Choosing a Motorcycle Tour Operator is difficult enough. Let´s look at MotoDreamer’s helpful advice on this matter.
Why it Pays to Research when choosing a Motorcycle Tour Operator Carefully
|Estimated Reading Time: 10 minutes|
This readable article is for those who are thinking of touring the world on their motorcycle.
It’s like a one-stop A – Z of choosing an Adventure Motorcycle Touring Operator guide from MotoDreamer.
1. Why it pays to research when choosing a Motorcycle Touring Operator carefully.
2. Why do prices vary significantly between different motorcycle Tour operators?
3. What should you look for in a guided tour?
4. A checklist of things you should ask all motorcycle Tour operators before choosing one.Before you embark on your adventure.
5. Handing the bike back to the Motorcycle Tour operator.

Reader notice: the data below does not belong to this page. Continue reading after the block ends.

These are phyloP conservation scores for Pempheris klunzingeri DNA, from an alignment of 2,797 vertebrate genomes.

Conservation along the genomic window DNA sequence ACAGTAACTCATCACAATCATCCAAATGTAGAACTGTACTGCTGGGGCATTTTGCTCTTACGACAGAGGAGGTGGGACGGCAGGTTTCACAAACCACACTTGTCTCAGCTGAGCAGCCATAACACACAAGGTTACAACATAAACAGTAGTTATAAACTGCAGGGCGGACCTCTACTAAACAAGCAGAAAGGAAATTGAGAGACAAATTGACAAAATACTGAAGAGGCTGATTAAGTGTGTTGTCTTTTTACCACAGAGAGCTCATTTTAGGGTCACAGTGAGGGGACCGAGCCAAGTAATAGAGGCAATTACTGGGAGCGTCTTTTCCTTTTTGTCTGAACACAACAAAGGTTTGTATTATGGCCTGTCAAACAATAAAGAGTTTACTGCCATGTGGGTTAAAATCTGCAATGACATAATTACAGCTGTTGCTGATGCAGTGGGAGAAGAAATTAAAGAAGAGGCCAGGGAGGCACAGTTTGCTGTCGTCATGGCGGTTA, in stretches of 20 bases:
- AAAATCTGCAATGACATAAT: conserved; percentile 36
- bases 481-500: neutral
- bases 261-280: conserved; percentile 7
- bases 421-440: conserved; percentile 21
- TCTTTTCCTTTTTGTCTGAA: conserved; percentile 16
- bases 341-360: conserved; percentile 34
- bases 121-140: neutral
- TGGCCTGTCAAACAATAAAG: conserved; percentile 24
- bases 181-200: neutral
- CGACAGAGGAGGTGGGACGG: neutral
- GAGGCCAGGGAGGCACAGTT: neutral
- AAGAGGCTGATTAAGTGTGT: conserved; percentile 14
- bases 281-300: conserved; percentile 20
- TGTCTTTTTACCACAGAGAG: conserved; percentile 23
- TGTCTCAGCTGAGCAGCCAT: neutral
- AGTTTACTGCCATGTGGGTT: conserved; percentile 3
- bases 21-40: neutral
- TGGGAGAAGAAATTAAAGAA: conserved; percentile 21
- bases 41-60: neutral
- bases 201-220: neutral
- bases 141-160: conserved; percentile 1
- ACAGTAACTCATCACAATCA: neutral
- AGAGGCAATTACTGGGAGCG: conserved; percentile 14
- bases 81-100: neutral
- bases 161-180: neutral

6. A final note on the costs of any Motorcycle Tour operator.
This advice applies to both operators who run guided group and private motorcycle tours and rental companies who hire their motorcycles for tourism purposes. Some companies, like MotoDreamer, do both.
It applies whether you’re dealing with companies in developing nations or countries where motorcycle touring is still a new industry. And in developed countries where slickly branded motorcycle rental chains dominate the motorcycle tourism industry.
It may seem obvious, but a motorbike is a piece of life support equipment. If it fails, bad things can happen.
Remember – Carefree motorcycle travel is unsafe motorcycle travel.
As a “professional pillion rider” and trip planner for my rider boyfriend for many years, we’ve rented all kinds of motorbikes on our travels. Back when we were young and naïve, we’d stumble across some ragtag mechanic working out of a roadside shack and convince him to rent us a bike.